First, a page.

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Mercedes: Day One Observations

The Golf Channel pretty much took up where it left off last year, providing an interesting, but never particularly entertaining, telecast of the first day of the Mercedes. Too much Rich Lerner, and Kelly Tilghman still seems to be trying too hard, and Nick Faldo is entertaining, but I wonder at what point he went from being a cold-hearted golf machine, to a goofy Englishman?

Why Tilghman and Faldo feel the need to entertain, as opposed to simply offer insight and inform, is beyond me. Neither is Gary McCord, that’s for sure, and I wish they’d stop trying so hard to be something they are both clearly not.

With that rant out of the way, there’s a golf tournament to comment on.

Mike Weir and Stephen Ames played well, but while watching the telecast I couldn’t help but think it was missing some star power, especially with both Tiger and Phil skipping out.

Ames, who pulled all of his usual faces while being interviewed by Lerner after his round, thought Woods and Mickelson weren’t the only ones missing from the event. Ames told the National Post’s Bill Hanley that he felt a certain executive should also be at the opening tournament of the year:

The absentees are a story that refuses to go away at this tournament. And it’s not just the big-name players. Ames told reporters after his round that he believes PGA commissioner Tim Finchem, absent because of business reasons, should be here at this marquee event.

“What’s the difference between the beginning of the season and the end?” he asked.

Ames played on his own, by the way, and said he enjoyed it, especially the fact his round took three hours. He missed gauging the speed of some putts from a playing partner, he said, but otherwise the quirky golfer from Calgary seemed to enjoy playing on his own.

With Nick Watney leading (and how many golf fans could pick him [photopress:verplank.jpg,full,alignright]out of a lineup, or name the tournament he won last year), the most compelling storyline turned out to be Scott Verplank’s odd rules infraction and ensuing battle with rules official Mike Shea over whether his balled moved at address:

Playing the 13th hole when the wind was howling and the rain pouring, Verplank put his club behind his golf ball to check his lie and then went about his routine of getting set up. When he looked as he addressed it, he saw it had moved and called for a rules official.

The official Mike Shea ruled that Verplanks act of placing his club behind the ball was deemed to have caused it to move, which would result in a one-stroke penalty. Verplank disagreed with the ruling during a sometimes-heated discussion with Shea, and elected to play two balls on the hole and continue his dispute after the round.

He bogeyed the hole with the ball that had moved and wound up taking double-bogey when the penalty stroke was added after his appeal was denied. He finished with 73.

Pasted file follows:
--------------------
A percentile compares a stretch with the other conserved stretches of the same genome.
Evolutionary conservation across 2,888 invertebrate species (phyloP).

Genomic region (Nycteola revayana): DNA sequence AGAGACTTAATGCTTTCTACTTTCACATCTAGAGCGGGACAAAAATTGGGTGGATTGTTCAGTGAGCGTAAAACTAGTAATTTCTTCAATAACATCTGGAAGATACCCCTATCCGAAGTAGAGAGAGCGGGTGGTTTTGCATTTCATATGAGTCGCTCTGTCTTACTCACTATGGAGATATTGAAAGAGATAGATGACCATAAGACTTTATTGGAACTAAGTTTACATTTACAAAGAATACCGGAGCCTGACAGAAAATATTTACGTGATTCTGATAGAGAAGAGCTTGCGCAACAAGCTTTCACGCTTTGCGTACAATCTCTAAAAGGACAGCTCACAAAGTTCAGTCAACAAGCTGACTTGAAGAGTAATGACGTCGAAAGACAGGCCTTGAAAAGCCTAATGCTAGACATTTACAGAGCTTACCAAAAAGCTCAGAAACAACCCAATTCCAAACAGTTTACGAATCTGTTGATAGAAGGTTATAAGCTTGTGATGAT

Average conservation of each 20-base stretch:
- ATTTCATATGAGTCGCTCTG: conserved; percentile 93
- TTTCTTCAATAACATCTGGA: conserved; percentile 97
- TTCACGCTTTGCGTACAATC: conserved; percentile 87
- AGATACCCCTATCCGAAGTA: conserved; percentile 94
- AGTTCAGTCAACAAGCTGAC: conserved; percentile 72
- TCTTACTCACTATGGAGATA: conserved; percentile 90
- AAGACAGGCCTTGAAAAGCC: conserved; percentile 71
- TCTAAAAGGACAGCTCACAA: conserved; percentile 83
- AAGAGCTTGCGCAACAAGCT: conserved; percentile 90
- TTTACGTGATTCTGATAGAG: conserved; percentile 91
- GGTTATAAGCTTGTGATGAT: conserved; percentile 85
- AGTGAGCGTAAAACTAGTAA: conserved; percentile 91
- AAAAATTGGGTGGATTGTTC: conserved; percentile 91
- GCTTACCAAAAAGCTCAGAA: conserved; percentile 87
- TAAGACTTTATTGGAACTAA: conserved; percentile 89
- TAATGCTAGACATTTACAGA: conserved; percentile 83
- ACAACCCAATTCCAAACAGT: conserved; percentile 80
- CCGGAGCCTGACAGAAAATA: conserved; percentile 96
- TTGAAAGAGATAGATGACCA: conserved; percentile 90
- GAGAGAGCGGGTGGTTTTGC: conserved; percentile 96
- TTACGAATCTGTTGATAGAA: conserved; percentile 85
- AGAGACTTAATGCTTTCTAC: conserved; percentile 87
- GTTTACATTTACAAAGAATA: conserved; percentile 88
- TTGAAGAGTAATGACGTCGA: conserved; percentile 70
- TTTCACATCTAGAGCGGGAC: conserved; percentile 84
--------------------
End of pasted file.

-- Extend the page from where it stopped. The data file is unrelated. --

I dont agree with it, he said. I know right from wrong and I know I didnt address the ball and didnt do anything to make it move. We were in the middle of a squall on a 45-degree slope with the wind howling 30 miles an hour down the slope.

The whole affair lasted more than 15 minutes, which allowed Faldo to get his one good quip in of the day — this one aimed at everyone’s favourite player, Rory Sabbatini. When Tilghman mentioned Sabbatini had to wait while the whole kerfuffle was unfolding, Faldo said in fact Sabbatini was on the 16th hole. Even I laughed at that one.

Lastly, what is the deal with Mark Rolfing? Is this guy not the most annoying personality in golf? I know he’s Mr. Golf Hawaii, and chief apologist for Michelle Wie, but why does the Golf Channel let him do the “Hawaiian word of the day?” And did anyone really need to know the “Imua” meant “moving forward?” And how exactly did that apply to the tournament or the players? Seemed pretty tangential to me.

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Robert Thompson

A bestselling author and award-winning columnist, Robert Thompson has been writing about business and sports, and particularly golf, for almost two decades. His reporting and commentary on golf has appeared in Golf Magazine, the Globe and Mail, T&L Golf and many other media outlets. Currently Robert is a columnist with Global Golf Post, golf analyst for Global News and Shaw Communications, and Senior Writer to ScoreGolf. The Going for the Green blog was launched in 2004.

1 CommentLeave a comment

  • Robert, first of all, happy new year to you and yours.

    I find that the Golf Channel’s handling of its PGA coverage has led me to watch far less golf than I used to. A few years ago I would watch the early-season events with enthusiasm but no longer. Part of the reason is their production style. I cannot stand Tilghman and Faldo wears thin very quickly when paired with her — unlike when he works with Nantz on CBS. The same with Lerner and Foltz and the rest of their crew. As for Rolfing, while the word of the day is stupid, undoubtedly it was the bright idea of some Golf Channel producer. Aside from that, most of the time he is the best thing on there.

    Here’s hoping that the Tour realizes its mistake by putting all of its eggs in TGS’s basket and finds an escape clause from its contract with them.

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